Explore the legacy of the Begums of Bhopal
Women rulers left behind mosques, monuments and markets in Indian lake city
BHOPAL (IndIA) — The guide points to a tiny domed structure with arched latticed windows perched on top of a ruined stone turret in the distance. It is, the guide says, “the world’s smallest mosque”.
Bhopal, in central India, is the capital of Madhya Pradesh state and boasts numerous mosques, including the nation’s largest.
In the early 18th century, the city was captured by a powerful Muslim dynasty steered by an Afghan general, Dost Mohammed Khan.
He built the city’s first fortifications along with the little mosque, which was meant for the soldiers to pray during duty hours.
Most of the old fortress has been replaced by a modern hospital but the mosque remains as a symbol of Islam’s entry to the region.
According to my guide Ali, during their 200-year-rule, the Khan dynasty turned Bhopal into one of the most beautiful cities in India, making the Mughal emperors in neighbouring Delhi envious. The women rulers — who were known as the Begums of Bhopal during their reign from 1817 to 1926 — not only created a landscape with palaces, noble houses, mosques, market places and eye-catching monuments but also gave the city its waterworks, railways, postal system and a municipality.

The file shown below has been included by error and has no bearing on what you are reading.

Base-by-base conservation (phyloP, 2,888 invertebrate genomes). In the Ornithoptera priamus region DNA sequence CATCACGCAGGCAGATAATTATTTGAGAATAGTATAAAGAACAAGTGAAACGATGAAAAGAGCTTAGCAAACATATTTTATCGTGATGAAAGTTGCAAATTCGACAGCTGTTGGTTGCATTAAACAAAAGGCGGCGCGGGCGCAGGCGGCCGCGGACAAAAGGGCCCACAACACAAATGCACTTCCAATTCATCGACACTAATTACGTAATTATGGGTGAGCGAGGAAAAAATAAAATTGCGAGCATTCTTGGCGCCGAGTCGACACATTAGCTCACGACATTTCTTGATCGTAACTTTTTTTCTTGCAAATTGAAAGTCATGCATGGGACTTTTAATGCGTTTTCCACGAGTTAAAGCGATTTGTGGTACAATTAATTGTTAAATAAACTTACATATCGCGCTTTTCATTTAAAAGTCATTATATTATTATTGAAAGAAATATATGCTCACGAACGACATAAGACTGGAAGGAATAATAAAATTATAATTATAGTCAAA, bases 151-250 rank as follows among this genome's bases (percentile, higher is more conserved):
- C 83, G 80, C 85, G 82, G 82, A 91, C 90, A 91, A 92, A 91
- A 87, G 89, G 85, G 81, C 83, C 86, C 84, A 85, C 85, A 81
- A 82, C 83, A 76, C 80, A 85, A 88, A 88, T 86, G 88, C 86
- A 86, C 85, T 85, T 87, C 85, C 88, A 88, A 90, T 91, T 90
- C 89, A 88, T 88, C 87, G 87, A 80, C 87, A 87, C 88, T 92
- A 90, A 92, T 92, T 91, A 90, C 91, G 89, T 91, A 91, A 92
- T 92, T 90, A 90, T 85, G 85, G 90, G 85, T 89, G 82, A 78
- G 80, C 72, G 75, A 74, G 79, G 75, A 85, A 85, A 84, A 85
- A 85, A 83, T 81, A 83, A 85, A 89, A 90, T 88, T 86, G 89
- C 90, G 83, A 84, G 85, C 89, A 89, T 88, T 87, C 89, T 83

Their legacies inspire a tourism cliche for Bhopal, which can be as alluring as some other well-known historic destinations in India like Jaipur or Lucknow.
Travellers from other parts of India and overseas come here for a taste of the bygone regal heritage and to see the architectural marvels the begums created.
The streets and alleyways around the city are filled with people. The old quarter exudes a medieval Islamic character with ancient turrets and buildings set against an ensemble of ruined monuments.
The bustling enigmatic ambiance takes me to another era. For a moment I forget the scooters, pushcarts and three-wheelers surrounding me, and ignore calls of touts and the loud chatter of people on their latest mobile phones.
I sit on a dilapidated bench and while staring at the turrets and balconies of the noble quarters, I imagine myself in the crowd waving and cheering at an ornamented horsedrawn carriage emerging from a
Take a cruise on Bhopal’s lake and admire the views of the city’s architecture.